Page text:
The newspaper will set up shop at Chicago’s One Prudential Plaza in mid 2018 After 93 years as Tribune Tower’s most famous tenant, the Chicago Tribune confirmed its upcoming move out of its eponymous Mag Mile building. The newspaper will move three blocks south of the river to One Prudential Plaza in the second quarter of 2018. According to Trib reporter Ryan Ori, the company will lease 137,000 square feet worth of space in the 41-story tower overlooking Millennium Park. Forever associated with the paper and one of Chicago’s most iconic buildings, the neo-Gothic Tribune Tower was the winning submission from architects John Mead Howells and Raymond Hood in a design competition held in 1922. While the Michigan Avenue building was designated a Chicago landmark in 1989, its future is a little unclear at the moment. The historic high-rise and a neighboring parking lot were sold last summer to LA-based developer CIM Group and Chicago-based partner Golub & Co. for $240 million. The the duo..
The riverfront center will be the new home of the Chicago Architecture Foundation Work on the Chicago Architecture Foundation’s brand new Chicago Architecture Center is moving into high gear. Earlier this week, a $4.7 million construction permit was issued for the riverfront project which will eventually become CAF’s new base of operations following the organization’s 25 year stint in the old Railway Exchange Building. Located at 111 E. Wacker Drive, the 20,000-square-foot space will feature an interior designed by Chicago-based Adrian Smith + Gordon Gill Architecture. The renovation is part of a larger project to overhaul the Mies van der Rohe-designed Illinois Center office complex. Renovation work commenced in early 2017. Situated just across the river from Foster + Partners’ glassy Apple store, the upcoming Chicago Architecture Center will provide convenient access to the CAF’s fleet of architectural tour boats and house a lecture hall, gift shop, and the Foundation’s famous mi..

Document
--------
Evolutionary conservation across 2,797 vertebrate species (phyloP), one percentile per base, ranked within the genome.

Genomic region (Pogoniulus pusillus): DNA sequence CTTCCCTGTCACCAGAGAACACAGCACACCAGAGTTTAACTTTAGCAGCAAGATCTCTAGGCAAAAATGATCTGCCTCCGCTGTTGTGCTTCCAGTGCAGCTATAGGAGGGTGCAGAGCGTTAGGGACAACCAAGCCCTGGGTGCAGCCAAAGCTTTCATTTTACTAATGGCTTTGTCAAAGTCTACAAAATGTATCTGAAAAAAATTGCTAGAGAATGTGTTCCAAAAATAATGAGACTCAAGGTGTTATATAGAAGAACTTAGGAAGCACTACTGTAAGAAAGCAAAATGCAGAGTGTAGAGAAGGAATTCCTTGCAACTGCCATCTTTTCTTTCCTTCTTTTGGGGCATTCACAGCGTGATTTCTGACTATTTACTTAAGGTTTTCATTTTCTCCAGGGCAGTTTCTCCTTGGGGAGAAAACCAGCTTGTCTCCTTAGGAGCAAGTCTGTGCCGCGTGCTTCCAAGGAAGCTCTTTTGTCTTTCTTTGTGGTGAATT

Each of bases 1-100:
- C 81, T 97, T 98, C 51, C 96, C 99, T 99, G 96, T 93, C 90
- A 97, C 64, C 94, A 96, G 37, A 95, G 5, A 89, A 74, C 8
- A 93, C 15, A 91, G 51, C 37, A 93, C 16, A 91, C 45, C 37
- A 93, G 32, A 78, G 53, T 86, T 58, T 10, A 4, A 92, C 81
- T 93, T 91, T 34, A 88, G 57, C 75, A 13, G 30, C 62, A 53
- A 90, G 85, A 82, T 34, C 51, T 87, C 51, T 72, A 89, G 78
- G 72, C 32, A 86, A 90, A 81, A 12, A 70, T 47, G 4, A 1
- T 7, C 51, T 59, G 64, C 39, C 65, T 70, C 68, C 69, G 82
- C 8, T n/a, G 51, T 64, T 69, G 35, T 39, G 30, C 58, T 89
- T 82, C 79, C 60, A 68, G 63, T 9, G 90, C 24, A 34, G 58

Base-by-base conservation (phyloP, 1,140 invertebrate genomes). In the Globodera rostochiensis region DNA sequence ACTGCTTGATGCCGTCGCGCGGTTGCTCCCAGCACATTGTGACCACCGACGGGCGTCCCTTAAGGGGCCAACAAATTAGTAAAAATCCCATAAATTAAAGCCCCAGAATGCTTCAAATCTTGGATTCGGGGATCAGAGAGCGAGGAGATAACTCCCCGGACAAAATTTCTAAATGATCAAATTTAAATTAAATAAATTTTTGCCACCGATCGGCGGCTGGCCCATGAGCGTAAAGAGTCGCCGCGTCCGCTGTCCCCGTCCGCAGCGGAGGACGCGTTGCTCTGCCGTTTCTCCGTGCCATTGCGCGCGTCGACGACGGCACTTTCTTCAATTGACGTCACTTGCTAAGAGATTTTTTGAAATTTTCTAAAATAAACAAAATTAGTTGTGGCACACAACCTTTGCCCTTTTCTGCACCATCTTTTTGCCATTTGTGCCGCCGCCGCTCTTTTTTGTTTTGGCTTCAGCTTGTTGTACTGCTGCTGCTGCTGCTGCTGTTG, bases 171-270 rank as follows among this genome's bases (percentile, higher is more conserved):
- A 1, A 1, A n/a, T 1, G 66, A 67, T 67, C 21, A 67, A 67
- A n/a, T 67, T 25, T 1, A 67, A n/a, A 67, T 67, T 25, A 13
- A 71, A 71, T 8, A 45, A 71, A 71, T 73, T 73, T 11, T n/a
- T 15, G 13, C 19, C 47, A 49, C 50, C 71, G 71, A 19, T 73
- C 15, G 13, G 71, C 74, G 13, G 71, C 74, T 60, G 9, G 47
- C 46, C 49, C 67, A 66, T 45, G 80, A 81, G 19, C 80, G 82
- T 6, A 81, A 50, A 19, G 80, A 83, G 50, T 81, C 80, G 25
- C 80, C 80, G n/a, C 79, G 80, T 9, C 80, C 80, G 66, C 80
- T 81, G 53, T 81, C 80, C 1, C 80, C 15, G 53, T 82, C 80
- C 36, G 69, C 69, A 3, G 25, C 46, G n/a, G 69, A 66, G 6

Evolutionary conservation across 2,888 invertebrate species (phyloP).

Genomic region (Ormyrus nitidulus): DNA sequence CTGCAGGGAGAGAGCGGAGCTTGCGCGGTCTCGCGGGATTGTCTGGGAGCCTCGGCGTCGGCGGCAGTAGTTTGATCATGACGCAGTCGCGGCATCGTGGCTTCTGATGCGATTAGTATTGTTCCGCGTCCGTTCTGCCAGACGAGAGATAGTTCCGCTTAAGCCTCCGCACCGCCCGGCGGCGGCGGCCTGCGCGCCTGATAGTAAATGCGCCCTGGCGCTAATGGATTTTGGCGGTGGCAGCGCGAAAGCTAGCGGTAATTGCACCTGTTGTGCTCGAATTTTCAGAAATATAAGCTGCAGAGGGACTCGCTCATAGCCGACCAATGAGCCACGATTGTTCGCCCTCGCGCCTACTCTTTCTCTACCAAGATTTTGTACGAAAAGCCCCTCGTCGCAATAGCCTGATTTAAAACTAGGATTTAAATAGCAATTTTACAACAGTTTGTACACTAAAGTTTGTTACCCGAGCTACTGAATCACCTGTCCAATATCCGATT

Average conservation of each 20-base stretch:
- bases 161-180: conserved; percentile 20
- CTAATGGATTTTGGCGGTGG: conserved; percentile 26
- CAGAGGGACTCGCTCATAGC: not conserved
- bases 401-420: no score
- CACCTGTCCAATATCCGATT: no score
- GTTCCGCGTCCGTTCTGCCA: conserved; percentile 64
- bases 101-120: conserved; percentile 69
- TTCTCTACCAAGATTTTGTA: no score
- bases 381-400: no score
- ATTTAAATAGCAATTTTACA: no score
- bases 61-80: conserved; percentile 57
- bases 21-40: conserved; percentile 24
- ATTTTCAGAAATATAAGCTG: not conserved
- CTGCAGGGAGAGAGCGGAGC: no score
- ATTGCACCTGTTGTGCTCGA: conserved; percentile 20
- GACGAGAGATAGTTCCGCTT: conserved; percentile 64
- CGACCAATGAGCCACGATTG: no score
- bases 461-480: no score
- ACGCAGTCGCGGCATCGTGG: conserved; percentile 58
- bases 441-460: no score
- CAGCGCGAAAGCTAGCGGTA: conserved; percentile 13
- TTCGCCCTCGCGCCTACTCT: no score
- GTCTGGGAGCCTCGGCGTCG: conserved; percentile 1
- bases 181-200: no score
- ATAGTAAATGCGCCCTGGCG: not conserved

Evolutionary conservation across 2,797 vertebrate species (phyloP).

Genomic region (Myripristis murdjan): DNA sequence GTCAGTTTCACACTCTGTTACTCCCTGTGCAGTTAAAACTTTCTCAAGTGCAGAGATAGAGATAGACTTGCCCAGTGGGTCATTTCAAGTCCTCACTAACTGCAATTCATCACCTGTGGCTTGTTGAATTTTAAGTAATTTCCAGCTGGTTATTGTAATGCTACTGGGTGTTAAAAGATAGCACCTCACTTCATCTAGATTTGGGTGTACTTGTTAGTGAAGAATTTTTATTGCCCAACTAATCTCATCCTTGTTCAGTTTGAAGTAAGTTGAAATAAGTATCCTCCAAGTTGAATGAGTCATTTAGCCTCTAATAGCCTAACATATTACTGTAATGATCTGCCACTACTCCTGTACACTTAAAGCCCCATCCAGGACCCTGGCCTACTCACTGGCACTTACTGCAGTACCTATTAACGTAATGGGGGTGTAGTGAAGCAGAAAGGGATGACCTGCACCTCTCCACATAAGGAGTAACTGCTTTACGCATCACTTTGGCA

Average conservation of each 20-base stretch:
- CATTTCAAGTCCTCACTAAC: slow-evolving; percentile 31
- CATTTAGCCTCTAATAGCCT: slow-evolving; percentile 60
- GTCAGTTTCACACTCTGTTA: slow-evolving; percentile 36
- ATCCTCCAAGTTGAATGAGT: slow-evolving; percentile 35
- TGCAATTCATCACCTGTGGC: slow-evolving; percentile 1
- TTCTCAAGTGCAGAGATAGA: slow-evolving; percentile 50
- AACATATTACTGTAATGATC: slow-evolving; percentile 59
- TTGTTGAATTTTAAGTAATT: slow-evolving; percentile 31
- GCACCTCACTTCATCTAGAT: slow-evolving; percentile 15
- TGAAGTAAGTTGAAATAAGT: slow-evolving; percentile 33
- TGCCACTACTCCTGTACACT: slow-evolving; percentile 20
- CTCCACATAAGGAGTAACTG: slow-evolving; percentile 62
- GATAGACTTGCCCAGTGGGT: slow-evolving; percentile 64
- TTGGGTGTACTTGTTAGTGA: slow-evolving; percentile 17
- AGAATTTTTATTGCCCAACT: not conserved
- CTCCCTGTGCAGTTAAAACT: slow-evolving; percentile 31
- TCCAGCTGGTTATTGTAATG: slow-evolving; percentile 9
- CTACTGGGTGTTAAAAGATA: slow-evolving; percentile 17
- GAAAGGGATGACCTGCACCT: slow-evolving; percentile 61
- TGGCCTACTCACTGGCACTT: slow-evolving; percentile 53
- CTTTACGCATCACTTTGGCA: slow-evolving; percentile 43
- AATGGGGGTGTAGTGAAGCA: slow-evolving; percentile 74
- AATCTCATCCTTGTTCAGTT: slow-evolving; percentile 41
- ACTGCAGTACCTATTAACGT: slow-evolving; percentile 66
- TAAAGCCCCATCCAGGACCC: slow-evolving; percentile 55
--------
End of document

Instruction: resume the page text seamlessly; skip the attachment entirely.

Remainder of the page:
There’s plenty to like about this 1890 beauty Offering the kind of character and old-school details that more expensive neighboring new constructions can only dream about, this charming 19th century Lincoln Park row house is perhaps the anti-McMansion. Featuring a long, almost shotgun-like layout, the structure dates back to 1890 and features three bedrooms, two-and-a-half bathrooms, and a bright and attractive second floor library. Beyond its great location in one of Chicago’s most desirable neighborhoods, the property also sports extensive original millwork, fireplaces, hardwood floors, stained glass windows, and high ceilings. As far as drawbacks, the kitchen could probably benefit from a 21st century refresh and the walk-out basement looks very unfinished. The 2,200-square-foot greystone hit the market today for a cool $1 million—representing the first time the property has been available for more than 20 years. According to public records, it last changed hands in 1996 for a m..